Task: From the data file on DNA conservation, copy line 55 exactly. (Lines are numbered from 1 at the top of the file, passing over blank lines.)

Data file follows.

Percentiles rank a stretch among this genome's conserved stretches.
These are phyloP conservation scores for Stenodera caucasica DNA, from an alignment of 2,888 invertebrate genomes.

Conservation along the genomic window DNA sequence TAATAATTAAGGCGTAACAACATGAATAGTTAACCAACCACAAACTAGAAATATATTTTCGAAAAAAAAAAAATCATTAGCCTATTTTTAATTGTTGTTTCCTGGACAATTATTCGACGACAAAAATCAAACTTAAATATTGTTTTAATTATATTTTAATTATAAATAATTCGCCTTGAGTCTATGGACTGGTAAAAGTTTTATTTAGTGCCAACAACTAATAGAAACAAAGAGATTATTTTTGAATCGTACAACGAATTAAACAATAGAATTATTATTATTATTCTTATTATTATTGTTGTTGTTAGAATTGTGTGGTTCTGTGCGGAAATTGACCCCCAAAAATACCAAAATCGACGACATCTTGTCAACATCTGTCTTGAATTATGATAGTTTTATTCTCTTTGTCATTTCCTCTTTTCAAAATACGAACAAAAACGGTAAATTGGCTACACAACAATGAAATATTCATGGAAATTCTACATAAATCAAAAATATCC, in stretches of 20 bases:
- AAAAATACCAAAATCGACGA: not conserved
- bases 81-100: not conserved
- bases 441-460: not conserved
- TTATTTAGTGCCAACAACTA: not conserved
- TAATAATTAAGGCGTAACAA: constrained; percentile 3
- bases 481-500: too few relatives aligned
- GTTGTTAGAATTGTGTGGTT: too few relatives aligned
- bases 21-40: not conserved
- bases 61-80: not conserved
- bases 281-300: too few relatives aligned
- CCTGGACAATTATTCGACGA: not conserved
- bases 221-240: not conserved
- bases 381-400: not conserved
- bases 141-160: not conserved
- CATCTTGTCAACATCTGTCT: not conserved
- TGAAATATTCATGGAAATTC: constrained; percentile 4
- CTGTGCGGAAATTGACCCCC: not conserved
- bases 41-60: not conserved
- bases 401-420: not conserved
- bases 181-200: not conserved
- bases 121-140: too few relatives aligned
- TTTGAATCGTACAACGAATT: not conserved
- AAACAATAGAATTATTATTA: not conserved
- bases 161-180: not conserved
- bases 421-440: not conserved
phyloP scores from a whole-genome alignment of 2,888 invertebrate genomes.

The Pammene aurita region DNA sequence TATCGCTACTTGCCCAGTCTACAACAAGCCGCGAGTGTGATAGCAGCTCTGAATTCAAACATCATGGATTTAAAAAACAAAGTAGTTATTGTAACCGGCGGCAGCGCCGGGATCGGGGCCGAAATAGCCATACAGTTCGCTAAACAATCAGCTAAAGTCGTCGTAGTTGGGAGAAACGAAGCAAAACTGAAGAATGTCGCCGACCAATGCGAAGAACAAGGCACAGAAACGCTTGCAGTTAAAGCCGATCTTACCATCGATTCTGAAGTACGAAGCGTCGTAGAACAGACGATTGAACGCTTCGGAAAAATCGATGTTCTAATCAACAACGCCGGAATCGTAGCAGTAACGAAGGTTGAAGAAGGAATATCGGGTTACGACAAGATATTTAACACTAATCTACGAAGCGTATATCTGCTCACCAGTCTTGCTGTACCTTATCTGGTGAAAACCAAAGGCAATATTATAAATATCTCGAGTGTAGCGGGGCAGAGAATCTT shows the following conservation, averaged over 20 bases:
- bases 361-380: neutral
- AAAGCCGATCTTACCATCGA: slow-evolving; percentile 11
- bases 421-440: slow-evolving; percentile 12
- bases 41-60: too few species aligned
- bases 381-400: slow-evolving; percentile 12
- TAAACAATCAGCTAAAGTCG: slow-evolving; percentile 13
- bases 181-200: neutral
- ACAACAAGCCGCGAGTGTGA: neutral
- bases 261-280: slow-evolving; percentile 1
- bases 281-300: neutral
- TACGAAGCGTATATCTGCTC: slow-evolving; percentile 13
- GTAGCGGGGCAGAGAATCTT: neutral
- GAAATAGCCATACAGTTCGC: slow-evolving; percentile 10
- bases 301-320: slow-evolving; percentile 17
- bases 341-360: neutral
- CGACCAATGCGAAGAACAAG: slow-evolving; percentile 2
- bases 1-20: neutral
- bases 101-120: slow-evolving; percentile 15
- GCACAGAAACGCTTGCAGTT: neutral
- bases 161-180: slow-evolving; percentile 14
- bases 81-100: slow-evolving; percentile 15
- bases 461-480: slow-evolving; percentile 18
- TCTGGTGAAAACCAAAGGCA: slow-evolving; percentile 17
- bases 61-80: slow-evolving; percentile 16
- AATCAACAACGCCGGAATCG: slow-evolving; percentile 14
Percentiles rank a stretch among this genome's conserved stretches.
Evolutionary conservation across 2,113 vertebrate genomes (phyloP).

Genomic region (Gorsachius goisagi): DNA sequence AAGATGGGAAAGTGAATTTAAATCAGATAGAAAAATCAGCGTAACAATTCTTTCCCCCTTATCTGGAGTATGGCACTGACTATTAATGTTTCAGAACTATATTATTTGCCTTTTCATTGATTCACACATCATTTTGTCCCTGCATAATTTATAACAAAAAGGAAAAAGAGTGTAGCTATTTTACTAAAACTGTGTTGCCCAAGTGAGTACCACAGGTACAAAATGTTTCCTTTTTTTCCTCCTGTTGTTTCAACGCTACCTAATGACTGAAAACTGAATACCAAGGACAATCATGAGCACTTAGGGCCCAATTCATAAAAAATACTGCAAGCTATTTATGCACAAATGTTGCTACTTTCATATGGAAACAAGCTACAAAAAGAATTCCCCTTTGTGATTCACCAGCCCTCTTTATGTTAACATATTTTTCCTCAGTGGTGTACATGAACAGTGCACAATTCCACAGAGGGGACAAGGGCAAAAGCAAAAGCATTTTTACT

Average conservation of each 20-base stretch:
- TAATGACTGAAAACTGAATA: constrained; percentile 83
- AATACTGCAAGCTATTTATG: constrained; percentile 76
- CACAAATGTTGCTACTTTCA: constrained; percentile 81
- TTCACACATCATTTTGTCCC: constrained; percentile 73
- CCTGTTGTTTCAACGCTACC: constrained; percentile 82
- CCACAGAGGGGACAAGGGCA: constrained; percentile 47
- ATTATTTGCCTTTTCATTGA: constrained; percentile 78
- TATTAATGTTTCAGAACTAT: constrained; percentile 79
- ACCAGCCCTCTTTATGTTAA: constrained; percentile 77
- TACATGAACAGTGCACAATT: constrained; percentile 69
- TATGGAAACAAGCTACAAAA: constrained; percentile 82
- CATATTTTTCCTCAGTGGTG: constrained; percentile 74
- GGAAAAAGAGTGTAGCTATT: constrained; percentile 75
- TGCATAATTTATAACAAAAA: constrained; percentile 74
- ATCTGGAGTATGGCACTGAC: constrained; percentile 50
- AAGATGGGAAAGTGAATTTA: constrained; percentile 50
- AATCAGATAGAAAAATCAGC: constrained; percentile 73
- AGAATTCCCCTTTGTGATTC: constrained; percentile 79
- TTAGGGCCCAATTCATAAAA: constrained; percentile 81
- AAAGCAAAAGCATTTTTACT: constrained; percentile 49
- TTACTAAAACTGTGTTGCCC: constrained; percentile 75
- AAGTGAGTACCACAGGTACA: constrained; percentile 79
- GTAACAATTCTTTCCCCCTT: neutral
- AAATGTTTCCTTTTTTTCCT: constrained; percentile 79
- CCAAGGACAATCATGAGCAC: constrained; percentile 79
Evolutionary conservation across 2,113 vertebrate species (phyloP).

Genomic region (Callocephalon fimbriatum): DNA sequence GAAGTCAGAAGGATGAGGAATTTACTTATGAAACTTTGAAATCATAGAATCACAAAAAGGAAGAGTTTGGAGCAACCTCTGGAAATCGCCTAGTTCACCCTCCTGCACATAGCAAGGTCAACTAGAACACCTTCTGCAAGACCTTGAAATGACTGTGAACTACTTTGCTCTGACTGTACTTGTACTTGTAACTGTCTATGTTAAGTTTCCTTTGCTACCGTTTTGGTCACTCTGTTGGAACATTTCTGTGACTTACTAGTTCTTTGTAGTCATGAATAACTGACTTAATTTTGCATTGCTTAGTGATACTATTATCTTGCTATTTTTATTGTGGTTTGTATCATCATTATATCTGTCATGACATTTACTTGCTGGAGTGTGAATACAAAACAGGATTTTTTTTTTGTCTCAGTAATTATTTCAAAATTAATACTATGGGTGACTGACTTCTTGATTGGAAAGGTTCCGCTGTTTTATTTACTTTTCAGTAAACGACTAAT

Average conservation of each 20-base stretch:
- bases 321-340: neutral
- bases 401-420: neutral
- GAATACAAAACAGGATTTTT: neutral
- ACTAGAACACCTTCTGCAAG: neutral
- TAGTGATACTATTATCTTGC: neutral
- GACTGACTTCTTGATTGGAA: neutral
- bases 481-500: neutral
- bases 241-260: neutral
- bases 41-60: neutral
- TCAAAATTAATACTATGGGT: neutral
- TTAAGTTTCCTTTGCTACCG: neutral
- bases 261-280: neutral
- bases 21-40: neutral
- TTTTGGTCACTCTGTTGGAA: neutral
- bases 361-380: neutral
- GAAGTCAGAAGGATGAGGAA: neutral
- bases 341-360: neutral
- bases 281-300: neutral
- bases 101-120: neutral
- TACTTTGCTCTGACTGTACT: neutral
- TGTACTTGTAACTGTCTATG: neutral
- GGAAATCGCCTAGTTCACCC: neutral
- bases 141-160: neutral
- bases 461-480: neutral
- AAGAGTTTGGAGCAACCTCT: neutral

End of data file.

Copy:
- AATCAACAACGCCGGAATCG: slow-evolving; percentile 14